Childhood, when permanent (“adult”) teeth began to grow, is the best time to teach youngsters good oral hygiene habits and how to make wise nutritional choices.
By learning how to prevent compromising the enamel, the hard substance that covers teeth, children can minimize and perhaps prevent the dental problems that plague many adults.
Pediatric tooth decay is on the rise. Some research suggests that systemic causes—including radiation exposure, hormonal abnormalities, and foreign proteins in food—are to blame.
Hypomineralization, caused mainly by a diet inadequate in minerals, increases a child’s susceptibility to decay.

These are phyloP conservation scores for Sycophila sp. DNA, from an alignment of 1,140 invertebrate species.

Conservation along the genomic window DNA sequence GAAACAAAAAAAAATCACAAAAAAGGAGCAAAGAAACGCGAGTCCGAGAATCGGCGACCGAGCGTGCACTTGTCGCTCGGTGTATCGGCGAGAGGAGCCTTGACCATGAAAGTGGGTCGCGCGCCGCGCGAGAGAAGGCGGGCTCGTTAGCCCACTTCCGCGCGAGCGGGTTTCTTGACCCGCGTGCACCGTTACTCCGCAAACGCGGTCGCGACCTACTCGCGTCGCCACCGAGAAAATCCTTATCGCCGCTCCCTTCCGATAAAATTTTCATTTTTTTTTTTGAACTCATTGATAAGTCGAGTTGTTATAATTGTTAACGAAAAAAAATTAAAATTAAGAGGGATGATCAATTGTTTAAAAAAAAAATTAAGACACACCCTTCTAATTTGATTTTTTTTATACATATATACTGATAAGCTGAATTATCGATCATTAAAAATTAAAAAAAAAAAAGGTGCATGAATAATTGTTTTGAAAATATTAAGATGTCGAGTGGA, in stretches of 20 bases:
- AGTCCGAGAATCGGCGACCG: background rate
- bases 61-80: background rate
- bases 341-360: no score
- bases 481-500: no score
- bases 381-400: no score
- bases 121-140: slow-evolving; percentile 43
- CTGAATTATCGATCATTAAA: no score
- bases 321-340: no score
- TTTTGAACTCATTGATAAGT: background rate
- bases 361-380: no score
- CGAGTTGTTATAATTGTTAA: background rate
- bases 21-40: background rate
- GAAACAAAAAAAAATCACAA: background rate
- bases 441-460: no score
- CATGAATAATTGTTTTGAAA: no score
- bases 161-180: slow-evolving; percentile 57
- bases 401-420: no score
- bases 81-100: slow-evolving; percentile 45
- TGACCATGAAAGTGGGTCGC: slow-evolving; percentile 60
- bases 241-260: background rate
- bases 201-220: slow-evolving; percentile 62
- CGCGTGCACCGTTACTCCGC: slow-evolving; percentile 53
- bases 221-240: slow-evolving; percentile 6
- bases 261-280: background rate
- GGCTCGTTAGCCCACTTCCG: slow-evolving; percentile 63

The systemic theory of decay suggests that other factors become relevant only after hypomineralization has begun.
Tooth decay in children falls into distinct categories:
–Baby teeth versus adult teeth
–Anterior (front) vs. posterior (back) tooth patterns
–Contra-lateral tooth patterns
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